Nicola Alesi, MD, PhD - "Non canonical regulation of TFEB by mTORC1 underlies Tuberous Sclerosis Complex"

  • What seminar
  • When Sep 30, 2022 from 12:00 PM to 01:00 PM (Europe/Berlin / UTC200)
  • Where Tigem Auditorium Vesuvius
  • Contact Name
  • Contact Phone 08119230659
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Nicola Alesi, MD, PhD

Department of Medicine
Brigham and Women's Hospital,
Harvard Medical School,
Boston, MA, USA

Short CV

Tuberous Sclerosis Complex (TSC) is caused by TSC1 or TSC2 mutations, resulting in hyperactivation of the mechanistic target of rapamycin complex 1 (mTORC1). Transcription factor EB (TFEB), a master regulator of lysosome biogenesis, is negatively regulated by mTORC1 through a RAG GTPase-dependent phosphorylation. Here we show that lysosomal biogenesis is unexpectedly increased in TSC-associated pulmonary LAM, renal tumors, kidneys from Tsc2+/− mice, and TSC1/2-deficient cells via a TFEB-dependent mechanism. Importantly, TFEB knockout in a kidney-specific mouse model of TSC (KspCre; Tsc2fl/fl) almost completely abolishes kidney cyst formation and normalizes the kidney to body weight ratio (KspCre; Tsc2fl/fl Tfebfl/fl). In KspCre; Tsc2fl/fl mice average lifespan is 90-days, TFEB knockdown restores normal lifespan. Similarly, renal cystogenesis is almost completely abolished in an inducible total body mouse model of TSC (Cagg-CreERT2; Tsc2fl/fl) after TFEB knockdown (CreERT2; Tsc2fl/fl Tfebfl/fl). Interestingly, in this model also body weight is fixed by TFEB knockdown. RNA-sequencing performed in these mouse models identified the lysosome and the endosome pathways as the top 2 most upregulated pathways in Tsc2-null mouse kidneys. These effects of TFEB are unexpected, since in cells with hyperactive mTORC1 TFEB should be phosphorylated and sequestered in the cytoplasm. Instead, in TSC1/2-deficient cells, TFEB is hypo-phosphorylated at mTORC1-dependent sites (S142, S211), resulting in nuclear localization and hyperactivation. Importantly, overexpression of folliculin (FLCN), a GTPase activating protein for RAGC, increases TFEB phosphorylation at the mTORC1 sites in TSC2-deficient cells, suggesting a cooperation between TSC2 and FLCN in the regulation of TFEB. Moreover, overexpression of constitutively active RAGC is sufficient to relocalize TFEB to the cytoplasm, decreasing thereby the activity.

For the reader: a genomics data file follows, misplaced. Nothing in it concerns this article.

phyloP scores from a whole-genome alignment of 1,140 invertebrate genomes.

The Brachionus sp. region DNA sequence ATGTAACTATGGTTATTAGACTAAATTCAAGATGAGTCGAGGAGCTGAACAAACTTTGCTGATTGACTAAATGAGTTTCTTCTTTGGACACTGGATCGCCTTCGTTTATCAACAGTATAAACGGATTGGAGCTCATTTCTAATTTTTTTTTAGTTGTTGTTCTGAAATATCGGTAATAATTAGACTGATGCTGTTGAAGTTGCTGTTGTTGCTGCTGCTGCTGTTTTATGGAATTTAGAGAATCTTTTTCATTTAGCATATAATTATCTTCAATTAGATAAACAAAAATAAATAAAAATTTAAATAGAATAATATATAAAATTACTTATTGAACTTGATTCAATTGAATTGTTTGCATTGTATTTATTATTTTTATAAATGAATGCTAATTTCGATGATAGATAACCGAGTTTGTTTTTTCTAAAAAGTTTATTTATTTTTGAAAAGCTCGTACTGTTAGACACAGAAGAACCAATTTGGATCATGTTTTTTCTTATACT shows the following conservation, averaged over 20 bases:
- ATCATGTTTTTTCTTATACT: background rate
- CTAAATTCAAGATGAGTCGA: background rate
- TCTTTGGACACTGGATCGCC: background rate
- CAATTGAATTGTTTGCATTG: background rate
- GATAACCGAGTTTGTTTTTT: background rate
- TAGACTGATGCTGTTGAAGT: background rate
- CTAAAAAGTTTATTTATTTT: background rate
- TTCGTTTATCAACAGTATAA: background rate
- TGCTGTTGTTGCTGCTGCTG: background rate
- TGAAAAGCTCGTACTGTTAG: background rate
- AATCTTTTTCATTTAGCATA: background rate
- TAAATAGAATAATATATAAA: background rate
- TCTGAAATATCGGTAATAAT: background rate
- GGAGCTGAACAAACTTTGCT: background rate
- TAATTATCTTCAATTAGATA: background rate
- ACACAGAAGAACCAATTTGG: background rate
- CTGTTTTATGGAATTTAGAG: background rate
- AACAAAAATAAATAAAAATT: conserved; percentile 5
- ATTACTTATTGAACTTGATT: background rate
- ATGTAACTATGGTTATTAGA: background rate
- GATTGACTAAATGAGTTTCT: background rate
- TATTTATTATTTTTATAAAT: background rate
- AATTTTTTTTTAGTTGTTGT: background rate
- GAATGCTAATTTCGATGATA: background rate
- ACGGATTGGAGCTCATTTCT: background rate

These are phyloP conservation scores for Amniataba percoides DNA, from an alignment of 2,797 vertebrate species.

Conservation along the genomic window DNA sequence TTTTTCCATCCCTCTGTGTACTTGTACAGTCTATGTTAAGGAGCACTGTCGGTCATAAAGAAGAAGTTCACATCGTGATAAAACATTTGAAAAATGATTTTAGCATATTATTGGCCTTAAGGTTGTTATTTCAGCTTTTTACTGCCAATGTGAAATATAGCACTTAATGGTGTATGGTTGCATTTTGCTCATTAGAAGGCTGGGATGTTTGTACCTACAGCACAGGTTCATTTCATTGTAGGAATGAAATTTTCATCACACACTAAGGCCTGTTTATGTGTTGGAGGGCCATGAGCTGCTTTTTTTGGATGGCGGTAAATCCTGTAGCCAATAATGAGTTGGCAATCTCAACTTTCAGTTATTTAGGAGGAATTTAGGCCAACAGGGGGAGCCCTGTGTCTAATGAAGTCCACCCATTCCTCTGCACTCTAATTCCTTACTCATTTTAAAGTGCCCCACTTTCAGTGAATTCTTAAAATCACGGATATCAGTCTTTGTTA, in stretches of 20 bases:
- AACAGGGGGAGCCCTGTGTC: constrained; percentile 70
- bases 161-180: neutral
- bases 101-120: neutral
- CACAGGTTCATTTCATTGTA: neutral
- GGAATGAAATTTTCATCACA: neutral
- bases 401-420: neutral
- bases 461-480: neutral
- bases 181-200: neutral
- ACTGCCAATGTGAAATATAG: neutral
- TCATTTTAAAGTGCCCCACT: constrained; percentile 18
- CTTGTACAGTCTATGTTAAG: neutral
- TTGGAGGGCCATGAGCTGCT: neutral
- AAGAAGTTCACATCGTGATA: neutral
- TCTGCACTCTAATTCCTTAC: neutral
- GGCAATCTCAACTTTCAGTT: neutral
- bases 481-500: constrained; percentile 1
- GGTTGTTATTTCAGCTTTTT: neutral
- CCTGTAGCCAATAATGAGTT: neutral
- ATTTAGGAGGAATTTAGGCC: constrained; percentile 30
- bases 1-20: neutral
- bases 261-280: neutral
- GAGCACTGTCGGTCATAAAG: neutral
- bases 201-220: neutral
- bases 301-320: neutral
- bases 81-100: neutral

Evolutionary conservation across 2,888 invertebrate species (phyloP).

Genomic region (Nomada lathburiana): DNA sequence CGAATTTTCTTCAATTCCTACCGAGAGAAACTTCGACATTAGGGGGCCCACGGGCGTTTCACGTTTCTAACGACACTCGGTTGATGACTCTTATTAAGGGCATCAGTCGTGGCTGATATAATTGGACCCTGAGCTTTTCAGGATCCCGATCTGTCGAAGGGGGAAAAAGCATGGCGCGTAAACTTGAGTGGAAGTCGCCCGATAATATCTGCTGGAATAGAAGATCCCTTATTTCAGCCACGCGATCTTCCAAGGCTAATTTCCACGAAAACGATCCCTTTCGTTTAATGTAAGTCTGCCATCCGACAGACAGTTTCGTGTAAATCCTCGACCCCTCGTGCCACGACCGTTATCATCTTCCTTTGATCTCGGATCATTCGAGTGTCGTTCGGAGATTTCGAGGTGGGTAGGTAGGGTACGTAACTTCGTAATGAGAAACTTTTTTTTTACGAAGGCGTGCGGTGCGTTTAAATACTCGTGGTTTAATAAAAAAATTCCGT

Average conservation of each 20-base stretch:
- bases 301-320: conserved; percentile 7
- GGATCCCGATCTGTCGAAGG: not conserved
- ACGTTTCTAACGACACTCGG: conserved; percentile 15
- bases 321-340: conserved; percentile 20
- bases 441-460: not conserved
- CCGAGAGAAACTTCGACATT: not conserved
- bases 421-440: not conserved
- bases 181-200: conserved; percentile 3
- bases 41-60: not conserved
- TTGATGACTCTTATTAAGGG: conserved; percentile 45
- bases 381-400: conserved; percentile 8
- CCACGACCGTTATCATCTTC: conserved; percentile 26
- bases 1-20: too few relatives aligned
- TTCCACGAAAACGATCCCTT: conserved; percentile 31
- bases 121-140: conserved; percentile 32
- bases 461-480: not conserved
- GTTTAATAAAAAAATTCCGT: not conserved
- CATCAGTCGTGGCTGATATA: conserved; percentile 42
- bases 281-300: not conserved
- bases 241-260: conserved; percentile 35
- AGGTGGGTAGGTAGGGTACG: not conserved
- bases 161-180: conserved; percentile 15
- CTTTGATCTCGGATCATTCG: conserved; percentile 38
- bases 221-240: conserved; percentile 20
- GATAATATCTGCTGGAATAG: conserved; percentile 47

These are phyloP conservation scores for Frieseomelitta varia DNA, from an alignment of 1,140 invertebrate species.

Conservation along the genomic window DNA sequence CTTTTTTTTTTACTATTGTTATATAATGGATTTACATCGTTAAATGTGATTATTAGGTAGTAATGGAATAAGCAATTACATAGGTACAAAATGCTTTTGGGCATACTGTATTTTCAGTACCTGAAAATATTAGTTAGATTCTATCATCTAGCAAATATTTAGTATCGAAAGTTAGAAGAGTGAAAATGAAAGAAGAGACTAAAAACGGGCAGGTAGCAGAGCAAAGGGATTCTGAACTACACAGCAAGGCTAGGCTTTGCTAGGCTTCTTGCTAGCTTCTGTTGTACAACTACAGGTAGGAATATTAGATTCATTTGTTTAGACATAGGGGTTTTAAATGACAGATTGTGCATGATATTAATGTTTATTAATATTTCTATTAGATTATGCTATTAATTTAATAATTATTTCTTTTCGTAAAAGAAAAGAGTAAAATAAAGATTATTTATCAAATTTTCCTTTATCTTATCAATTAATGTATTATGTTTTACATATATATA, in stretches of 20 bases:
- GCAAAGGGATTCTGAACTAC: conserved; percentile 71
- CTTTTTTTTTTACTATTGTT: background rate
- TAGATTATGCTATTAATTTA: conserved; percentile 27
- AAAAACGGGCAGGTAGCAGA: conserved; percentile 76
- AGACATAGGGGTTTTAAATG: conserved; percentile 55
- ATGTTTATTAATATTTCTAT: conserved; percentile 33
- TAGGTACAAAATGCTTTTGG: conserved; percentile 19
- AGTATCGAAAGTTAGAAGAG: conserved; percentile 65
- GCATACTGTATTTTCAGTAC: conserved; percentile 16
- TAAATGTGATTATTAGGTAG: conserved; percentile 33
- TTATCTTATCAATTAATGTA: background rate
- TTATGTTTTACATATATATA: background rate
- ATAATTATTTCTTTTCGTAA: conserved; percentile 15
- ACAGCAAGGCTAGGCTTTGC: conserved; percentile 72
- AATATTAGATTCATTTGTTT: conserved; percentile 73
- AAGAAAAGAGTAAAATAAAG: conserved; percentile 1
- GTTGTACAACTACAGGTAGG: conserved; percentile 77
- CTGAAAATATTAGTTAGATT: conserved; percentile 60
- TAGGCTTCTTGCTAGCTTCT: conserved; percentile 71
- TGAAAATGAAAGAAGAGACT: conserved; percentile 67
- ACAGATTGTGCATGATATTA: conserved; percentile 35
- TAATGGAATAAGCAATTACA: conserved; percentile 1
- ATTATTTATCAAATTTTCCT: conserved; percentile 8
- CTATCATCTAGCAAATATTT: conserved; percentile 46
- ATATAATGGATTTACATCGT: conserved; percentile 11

These findings establish the TSC proteins as critical regulators of lysosomal biogenesis via TFEB and RAGC and identify TFEB as a key factor in TSC pathogenesis independent of mTORC1 hyperactivation